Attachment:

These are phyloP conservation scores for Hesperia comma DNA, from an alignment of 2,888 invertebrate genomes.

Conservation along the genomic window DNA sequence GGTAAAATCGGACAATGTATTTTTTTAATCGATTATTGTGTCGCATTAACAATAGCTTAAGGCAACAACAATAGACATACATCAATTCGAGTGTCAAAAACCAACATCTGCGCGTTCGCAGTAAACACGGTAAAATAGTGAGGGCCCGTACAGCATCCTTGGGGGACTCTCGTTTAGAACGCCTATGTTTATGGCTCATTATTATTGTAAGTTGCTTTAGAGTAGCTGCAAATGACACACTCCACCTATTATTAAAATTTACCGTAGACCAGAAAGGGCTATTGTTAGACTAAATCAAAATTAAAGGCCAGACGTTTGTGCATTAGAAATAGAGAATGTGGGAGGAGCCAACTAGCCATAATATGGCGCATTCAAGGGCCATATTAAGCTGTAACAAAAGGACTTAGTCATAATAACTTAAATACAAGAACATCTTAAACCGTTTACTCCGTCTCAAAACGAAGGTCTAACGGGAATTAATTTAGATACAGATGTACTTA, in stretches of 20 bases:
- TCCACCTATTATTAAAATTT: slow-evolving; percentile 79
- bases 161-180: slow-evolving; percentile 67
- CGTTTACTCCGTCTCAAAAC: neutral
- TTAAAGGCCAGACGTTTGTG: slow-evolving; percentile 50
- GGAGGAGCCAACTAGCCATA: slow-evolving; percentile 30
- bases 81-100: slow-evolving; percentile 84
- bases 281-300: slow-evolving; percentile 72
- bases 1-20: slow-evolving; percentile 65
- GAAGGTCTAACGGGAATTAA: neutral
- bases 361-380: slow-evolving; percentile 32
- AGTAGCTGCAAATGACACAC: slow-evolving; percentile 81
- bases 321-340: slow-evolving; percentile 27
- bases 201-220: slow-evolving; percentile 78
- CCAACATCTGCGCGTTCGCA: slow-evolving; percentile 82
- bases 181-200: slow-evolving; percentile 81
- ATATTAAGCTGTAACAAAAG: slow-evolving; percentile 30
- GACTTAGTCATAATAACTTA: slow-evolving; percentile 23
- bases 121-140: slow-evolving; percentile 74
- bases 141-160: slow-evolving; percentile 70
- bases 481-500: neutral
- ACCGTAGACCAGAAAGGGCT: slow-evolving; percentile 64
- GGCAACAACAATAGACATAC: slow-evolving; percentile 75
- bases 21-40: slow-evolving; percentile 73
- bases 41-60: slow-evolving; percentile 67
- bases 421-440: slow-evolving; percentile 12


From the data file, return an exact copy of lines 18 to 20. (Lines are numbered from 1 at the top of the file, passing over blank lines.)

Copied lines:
- ATATTAAGCTGTAACAAAAG: slow-evolving; percentile 30
- GACTTAGTCATAATAACTTA: slow-evolving; percentile 23
- bases 121-140: slow-evolving; percentile 74